We all have the ability to express ourselves through music regardless of disability. Music does not rely on words and so is a positive way for children to communicate who find talking difficult. Music therapy does not teach musical skills, but allows the child to express themselves through music. Music therapy offers a unique and alternative means by which a child can engage in creative communication.
Music Therapy can:
Develop communication skills
Explore ways of managing challenging behaviour
Develop shared attention and turn taking
Encourage creativity and self-expression
Develop concentration and listening skills
Promote self-awareness, confidence and independence
Encourage non-verbal communication
Support sensory integration
Music therapy usually takes place on a one-to-one basis, but occasionally small group work is more appropriate, or parents or staff may be invited to join-in sessions. The sessions take place on a regular, weekly basis in the school music room. In sessions there may be a mixture of structured and free activities that aim to encourage each child to find their inner musical voice and to use this to express themselves within interactions. The music therapist is trained to respond to each child’s music in a way that aims to let them know they have been heard and responded to in an individual way, allowing them to develop their own musical language. A range of instruments are available during sessions and focus is upon supporting the child to access them in their own unique and creative way.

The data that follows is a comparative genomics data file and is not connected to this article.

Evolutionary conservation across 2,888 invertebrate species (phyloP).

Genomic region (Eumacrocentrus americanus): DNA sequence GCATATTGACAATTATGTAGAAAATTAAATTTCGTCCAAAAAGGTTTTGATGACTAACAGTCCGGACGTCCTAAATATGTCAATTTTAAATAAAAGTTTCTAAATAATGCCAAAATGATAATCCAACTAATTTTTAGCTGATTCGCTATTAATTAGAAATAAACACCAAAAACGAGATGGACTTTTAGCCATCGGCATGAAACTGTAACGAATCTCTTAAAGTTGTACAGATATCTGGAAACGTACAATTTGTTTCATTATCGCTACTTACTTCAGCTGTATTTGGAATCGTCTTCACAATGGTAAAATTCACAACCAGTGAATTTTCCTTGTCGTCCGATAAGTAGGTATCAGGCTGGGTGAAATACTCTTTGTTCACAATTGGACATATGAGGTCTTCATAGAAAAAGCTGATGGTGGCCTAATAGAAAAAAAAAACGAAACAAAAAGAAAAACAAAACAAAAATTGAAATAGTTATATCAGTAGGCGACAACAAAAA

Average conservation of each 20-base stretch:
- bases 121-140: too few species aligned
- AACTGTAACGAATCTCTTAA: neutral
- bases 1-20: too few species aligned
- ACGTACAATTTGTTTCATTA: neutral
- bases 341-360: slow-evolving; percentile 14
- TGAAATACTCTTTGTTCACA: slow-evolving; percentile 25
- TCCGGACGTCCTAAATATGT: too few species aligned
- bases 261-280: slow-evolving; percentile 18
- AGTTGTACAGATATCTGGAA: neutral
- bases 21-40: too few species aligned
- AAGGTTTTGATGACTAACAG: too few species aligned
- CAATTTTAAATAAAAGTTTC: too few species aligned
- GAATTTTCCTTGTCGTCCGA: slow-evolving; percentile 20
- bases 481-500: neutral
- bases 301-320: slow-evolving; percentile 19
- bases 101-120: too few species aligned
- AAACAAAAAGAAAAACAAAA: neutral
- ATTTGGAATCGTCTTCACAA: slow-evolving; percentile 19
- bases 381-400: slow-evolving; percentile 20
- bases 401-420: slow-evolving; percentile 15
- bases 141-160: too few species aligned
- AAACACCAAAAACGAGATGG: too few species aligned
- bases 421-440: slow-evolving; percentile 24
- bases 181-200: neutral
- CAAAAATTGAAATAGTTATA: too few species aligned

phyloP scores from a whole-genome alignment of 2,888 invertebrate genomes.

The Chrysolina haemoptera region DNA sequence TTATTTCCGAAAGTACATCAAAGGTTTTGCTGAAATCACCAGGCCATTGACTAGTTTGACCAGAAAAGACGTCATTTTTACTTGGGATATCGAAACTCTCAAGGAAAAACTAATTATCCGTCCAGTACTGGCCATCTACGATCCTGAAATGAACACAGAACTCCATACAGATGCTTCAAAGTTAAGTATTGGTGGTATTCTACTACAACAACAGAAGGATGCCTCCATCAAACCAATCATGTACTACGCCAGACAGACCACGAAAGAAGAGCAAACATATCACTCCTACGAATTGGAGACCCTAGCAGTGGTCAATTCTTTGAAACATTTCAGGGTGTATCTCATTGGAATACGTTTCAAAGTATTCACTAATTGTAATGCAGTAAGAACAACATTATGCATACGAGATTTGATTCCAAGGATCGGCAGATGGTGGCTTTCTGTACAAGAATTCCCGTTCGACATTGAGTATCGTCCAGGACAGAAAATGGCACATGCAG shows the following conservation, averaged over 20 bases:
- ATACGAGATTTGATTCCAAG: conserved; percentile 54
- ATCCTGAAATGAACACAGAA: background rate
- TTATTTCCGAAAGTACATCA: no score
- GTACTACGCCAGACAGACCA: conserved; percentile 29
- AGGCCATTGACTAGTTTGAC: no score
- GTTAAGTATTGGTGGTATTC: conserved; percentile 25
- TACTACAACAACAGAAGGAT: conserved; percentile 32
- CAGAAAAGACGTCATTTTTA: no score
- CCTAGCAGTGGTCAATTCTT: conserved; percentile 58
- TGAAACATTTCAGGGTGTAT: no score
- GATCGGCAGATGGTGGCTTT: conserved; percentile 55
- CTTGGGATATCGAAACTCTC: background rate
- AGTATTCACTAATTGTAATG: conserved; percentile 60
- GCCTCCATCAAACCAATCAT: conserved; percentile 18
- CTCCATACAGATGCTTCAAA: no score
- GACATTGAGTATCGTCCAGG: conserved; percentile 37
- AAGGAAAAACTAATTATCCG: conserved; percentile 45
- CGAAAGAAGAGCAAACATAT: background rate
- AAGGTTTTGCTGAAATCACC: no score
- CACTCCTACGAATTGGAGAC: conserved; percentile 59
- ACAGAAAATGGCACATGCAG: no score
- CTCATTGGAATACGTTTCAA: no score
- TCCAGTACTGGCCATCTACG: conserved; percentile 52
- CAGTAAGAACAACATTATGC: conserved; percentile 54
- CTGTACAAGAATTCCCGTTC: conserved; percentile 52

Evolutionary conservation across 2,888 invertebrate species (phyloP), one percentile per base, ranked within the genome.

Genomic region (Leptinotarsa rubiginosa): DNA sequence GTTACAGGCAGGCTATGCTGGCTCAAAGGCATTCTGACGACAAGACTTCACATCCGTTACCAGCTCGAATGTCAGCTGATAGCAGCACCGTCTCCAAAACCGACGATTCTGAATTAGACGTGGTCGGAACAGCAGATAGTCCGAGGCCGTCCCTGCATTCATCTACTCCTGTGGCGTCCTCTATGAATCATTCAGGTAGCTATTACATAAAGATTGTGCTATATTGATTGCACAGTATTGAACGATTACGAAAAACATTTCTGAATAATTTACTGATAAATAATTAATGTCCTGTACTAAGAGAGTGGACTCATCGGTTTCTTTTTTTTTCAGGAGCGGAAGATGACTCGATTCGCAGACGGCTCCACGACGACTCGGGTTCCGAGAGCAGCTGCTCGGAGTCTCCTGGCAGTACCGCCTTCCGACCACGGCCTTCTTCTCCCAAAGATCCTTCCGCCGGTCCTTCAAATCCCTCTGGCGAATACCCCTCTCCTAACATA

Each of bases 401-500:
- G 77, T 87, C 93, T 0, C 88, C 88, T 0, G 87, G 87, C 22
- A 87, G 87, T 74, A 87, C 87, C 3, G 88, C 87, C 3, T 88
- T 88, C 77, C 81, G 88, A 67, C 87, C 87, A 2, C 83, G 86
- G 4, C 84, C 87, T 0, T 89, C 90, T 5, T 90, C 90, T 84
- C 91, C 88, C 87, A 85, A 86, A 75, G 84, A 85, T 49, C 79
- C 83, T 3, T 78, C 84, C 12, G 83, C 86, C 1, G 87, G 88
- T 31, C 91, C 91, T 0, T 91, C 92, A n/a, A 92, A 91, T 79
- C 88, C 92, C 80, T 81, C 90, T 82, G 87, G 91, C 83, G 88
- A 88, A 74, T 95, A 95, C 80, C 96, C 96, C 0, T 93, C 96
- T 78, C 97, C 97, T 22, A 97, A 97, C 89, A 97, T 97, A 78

Here at Woodlands the music therapist works on Thursdays and Fridays. Referrals for music therapy are made via school staff, parents or other professionals.
Music therapists are trained at postgraduate MA level and are registered with the Health and Care Professions Council. If you would like to know more about music therapy as a profession, please visit this website www.bamt.org